The EU Council of Ministers made progress on 4 December 2014 on the draft Data Protection Regulation (the “Regulation”), agreeing a partial general approach on data processing in the public sector. This would allow for some flexibility in the application of the Regulation by each Member State as set out in Articles 1, 6(2), 6(3), 21 and Chapter IX in limited circumstances. These relevant provisions allow for national law to further define the conditions of lawful processing, set out derogations to safeguard a number of public interests including national security and judicial independence, and apply modified processing requirements in certain contexts such as journalism, public access to official documents, and employment. Some Members have expressed reservations over whether these provisions allow for too much leeway considering that the aim of the Regulation was to harmonize data protection within the EU.
Final consensus has yet to be reached on this and on the technical details and practical application of the “one-stop-shop” mechanism for dealing with cross-border cases. The principle envisages a joint decision be reached between the various potentially concerned data protection authorities (“DPAs”) with the aim of providing legal certainty through a single supervisory decision and ensuring consistent application of the Regulation. The existing Directive (95/46/EC) does not require coordination between potentially concerned DPAs in multiple Member States and this has led to inconsistent protection of data subjects’ rights when dealing with companies operating internationally, and, similarly, uncertainty on the part of companies over whether they are sufficiently compliant with their data protection obligations.
The present model of application has been criticized as presenting an overly-complex system to data subjects which would be incompatible with their right to an effective remedy. The main areas of debate focus around methods of enhancing “proximity” between individuals and the decision-making body by involving local supervisory authorities, and the possibility of providing the European Data Protection Board with the power to adopt binding decisions in certain cases. The current proposal provides some clarification on this point in its confirmation that the jointly agreed decision would be adopted by the DPA best placed to deliver the most effective protection from the perspective of the data subject, i.e. allowing for the decision of the DPA to be reviewed by the data subject’s own court. In the event that the DPAs were unable to agree, the case would be referred to a newly created European Data Protection Board (“EDPB”) comprised of representatives of all national DPAs in the EU. This new body would act as an arbitrator, with the power to adopt a binding decision on the basis of a two-thirds majority vote. Appeals from the EDPB would to go the Court of Justice of the EU (“CJEU”) or national courts. Processing situations affecting only one Member State, or persons in only one Member State, would, however, continue to be dealt with by the local DPA.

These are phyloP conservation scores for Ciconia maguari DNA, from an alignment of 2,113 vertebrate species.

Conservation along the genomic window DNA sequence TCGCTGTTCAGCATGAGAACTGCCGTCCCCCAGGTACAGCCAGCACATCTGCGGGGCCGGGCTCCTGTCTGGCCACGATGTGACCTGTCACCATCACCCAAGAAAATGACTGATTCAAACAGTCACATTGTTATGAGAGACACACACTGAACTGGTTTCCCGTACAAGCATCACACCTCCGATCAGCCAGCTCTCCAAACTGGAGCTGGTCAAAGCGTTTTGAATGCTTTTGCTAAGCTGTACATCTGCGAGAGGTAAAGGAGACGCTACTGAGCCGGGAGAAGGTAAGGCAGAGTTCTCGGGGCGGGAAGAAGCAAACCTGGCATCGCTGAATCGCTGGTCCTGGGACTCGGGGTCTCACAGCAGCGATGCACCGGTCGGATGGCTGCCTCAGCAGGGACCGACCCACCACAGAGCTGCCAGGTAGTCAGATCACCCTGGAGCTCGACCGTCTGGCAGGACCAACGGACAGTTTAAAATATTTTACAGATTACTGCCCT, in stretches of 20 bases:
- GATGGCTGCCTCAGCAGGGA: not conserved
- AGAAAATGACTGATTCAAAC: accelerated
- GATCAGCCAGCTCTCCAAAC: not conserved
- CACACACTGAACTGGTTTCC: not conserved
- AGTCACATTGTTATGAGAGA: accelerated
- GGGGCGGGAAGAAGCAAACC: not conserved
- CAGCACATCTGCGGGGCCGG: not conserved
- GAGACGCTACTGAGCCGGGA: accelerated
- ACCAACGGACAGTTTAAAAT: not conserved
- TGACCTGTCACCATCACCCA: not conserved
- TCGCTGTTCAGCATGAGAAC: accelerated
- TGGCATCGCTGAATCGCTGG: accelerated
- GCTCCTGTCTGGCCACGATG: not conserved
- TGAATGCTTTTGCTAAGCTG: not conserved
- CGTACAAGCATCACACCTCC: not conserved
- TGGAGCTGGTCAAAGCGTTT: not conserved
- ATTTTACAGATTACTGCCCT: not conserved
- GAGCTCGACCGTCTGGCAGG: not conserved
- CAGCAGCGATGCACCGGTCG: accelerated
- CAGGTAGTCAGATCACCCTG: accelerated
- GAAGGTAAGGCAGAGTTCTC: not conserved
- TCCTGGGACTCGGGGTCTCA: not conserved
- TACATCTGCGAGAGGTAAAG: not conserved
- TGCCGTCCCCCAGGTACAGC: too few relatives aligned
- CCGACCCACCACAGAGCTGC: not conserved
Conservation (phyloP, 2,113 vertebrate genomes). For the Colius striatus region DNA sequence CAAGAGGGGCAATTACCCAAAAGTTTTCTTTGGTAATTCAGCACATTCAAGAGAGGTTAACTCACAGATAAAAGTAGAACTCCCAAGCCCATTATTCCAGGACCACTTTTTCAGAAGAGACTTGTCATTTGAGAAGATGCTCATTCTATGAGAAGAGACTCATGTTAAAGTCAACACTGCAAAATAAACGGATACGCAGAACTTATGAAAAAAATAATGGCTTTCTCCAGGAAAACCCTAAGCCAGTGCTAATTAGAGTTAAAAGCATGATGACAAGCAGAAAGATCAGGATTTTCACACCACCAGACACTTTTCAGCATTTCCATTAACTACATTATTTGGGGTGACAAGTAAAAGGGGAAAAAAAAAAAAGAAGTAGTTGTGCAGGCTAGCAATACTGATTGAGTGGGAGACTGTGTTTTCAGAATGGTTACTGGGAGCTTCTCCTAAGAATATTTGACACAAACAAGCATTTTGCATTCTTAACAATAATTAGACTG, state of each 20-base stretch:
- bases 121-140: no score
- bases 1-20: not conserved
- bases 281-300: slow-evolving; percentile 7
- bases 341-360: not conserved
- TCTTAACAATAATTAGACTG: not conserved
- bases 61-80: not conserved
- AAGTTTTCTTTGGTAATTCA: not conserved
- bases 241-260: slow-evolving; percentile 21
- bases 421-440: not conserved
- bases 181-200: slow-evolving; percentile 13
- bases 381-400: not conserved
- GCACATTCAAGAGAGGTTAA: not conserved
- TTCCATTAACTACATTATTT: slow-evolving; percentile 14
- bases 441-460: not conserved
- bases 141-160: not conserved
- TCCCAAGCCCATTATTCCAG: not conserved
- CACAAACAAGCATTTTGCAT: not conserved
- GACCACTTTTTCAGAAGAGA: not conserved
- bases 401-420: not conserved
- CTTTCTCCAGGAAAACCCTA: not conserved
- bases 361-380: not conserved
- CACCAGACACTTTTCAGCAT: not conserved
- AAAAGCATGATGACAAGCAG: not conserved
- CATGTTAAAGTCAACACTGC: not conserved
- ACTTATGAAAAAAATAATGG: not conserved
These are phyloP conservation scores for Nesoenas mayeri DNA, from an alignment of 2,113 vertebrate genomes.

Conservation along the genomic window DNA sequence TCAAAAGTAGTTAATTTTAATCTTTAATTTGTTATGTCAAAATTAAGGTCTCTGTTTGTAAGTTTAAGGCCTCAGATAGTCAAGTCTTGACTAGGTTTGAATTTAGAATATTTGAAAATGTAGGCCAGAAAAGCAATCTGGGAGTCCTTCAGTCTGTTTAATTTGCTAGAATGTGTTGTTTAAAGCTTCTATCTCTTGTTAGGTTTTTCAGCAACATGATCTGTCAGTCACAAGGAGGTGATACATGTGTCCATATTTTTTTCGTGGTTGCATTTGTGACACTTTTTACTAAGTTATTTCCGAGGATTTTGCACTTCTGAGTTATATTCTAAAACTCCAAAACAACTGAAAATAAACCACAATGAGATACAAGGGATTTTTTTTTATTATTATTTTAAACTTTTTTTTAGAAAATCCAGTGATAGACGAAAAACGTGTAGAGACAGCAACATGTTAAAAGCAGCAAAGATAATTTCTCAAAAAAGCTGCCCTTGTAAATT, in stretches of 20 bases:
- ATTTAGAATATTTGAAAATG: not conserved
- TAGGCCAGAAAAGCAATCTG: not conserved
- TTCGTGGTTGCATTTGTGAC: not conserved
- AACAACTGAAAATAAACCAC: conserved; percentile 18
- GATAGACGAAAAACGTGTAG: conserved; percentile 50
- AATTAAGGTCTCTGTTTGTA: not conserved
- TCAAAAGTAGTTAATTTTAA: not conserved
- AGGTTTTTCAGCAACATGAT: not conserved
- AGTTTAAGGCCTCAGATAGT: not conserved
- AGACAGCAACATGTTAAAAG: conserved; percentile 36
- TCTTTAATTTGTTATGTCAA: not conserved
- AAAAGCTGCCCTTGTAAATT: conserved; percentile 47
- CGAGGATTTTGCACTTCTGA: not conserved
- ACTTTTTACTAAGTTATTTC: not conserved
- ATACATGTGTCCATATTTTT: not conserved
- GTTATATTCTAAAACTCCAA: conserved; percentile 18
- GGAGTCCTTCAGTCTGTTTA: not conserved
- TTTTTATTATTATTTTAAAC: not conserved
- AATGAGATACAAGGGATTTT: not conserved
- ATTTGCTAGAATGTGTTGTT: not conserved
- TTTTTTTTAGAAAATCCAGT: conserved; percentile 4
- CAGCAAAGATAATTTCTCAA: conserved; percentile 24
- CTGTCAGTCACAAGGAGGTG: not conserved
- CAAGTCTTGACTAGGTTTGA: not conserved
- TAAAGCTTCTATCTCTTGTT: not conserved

The proposed structure may encourage businesses to engage in ‘forum shopping’ such that they base their main operations in the EU in countries whose DPAs do not apply data protection rules as strictly as others. It also has the potential to delay the resolution of disputes if a backlog of cases develops at either the EDPB or the CJEU. It remains to be seen whether these pitfalls will be addressed prior to the final wording of the GDPR.